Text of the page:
Our process for managing credit risk in individual municipal bonds goes well beyond the credit ratings that they are assigned by credit rating agencies. While we believe these ratings have value, and they are one piece of information we consider, we also evaluate other parameters such as the bond issuer’s municipal market sector, municipality revenues and financials.
Since the recession that began in December 2007, many investors have become more and more concerned about default risk in the municipal market. Recent decisions by three California municipalities — Stockton, Mammoth Lakes and San Bernardino — to move forward with Chapter 9 bankruptcy filings have led to more questions about the health of the municipal bond market. We, however, continue to emphasize that the vast majority of municipal bond issuers are in good health and fully capable of meeting their principal and interest payments. Our credit standards, which are outlined below, help us mitigate default risk in municipal bond portfolios.
There are five key elements to our process: assessing the underlying rating of the issuer assigned by Moody’s and Standard and Poor’s, determining the bond issuer’s sector, reviewing the annual revenues of the issuer, analyzing information obtained through Bloomberg on issuer financials and current news, and assessing the credit risk the market assigns to the bond. Let’s briefly describe each step we take:
The underlying issuer must be rated either A, Aa or Aaa if the security has less than three years to maturity and Aa or Aaa if it has three or more years to maturity. Note that we focus on the underlying issuer’s rating and not the “insured” rating. This strategy has helped us more effectively manage credit risk in client portfolios because the insurance companies that have historically insured municipal bond default risk were largely crippled by the subprime mortgage market meltdown, essentially making the insurance worthless in many cases. The purpose of this ratings screen is twofold. First, despite the bad press that rating agencies have received, nonrated bonds have historically defaulted at much higher frequencies than rated bonds. Second, the diversification benefit of fixed income tends to decrease as you move from Aaa down to lower ratings.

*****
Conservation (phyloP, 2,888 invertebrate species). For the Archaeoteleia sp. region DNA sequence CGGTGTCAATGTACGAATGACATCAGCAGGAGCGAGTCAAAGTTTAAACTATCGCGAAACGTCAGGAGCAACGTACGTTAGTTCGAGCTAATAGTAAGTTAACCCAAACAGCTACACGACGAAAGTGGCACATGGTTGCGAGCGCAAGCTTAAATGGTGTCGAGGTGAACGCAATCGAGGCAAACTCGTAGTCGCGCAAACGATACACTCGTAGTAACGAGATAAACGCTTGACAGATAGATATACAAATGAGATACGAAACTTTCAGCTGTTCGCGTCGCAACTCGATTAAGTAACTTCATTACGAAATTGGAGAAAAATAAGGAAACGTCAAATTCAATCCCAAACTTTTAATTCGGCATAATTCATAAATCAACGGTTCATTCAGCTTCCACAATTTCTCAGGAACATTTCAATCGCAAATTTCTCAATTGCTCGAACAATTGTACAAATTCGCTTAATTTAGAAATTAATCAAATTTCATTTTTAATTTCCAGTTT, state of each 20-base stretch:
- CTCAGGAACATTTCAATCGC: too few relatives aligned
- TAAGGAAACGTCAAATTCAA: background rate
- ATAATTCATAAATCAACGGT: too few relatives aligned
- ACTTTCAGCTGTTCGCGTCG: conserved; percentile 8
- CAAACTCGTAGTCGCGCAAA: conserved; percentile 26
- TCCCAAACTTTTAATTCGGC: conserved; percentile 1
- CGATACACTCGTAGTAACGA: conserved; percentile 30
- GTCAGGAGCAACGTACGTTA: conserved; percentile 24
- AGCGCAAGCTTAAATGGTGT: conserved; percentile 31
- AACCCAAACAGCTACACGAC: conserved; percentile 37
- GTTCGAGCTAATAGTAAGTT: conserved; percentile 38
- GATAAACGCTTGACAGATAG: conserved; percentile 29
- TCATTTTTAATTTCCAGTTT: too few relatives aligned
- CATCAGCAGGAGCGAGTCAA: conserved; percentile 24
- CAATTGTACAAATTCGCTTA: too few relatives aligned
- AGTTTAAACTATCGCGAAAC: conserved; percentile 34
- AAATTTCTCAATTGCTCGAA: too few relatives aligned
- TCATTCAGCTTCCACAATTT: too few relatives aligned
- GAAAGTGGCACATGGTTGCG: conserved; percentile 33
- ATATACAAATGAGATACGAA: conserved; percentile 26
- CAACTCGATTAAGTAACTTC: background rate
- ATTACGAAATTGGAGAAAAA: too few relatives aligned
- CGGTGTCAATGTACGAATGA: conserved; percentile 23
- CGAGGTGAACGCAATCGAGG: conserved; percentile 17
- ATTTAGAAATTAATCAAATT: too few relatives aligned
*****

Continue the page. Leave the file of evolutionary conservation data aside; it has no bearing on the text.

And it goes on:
We require that the bond is from either the general obligation or essential service revenue sectors of the municipal market. These two sectors historically have had much lower default rates than other sectors such as health care and housing municipal bonds. For example, from 1970–2009, Moody’s reports that there were 54 defaults on municipal bonds that it had rated and only three of those were general obligation bonds.1 The bulk of the defaults were from the health care and housing sectors, which are sectors that we do not buy.
For general obligation bonds, the issuer must have at least $50 million of annual revenues. The purpose of this screen is to reduce exposure to smaller municipalities that generally have less ability to maneuver through difficult times. They also are more sensitive to outlier events such as large lawsuit judgments that may be easier for larger municipalities to manage.
We use Bloomberg’s data services to analyze the municipality’s balance sheet, access relevant ratings reports and read any current news on the municipality. This helps us understand the rating agency’s perspective on the municipality and whether there are any financials or news that leads us to believe the agency rating is overstating the credit quality of the issuer.
Before purchase, we compare the yield on the bond we are considering with yields on the highest-quality municipal bonds. We refer to this as the “market test.” A hypothetical example should help clarify the value of this step. Let’s say we know a five-year municipal bond of the highest credit quality is yielding 2.0 percent. If we are considering buying a municipal bond that satisfies all the other criteria but it is yielding 4.0 percent, this indicates to us that the market is pricing a lot of risk into this bond, so we will generally avoid purchasing these bonds.
A municipal bond is eligible for purchase once it has met these five criteria. While this process does not ensure that we will avoid all defaults, we believe it greatly reduces the likelihood of a bond default. In practice, we have never had a default on a municipal bond that we have purchased, which speaks to the value that the above process has provided to our clients.
Moody’s Investor Service, U.S. Municipal Bond Defaults and Recoveries, 1970–2009. February 2010.
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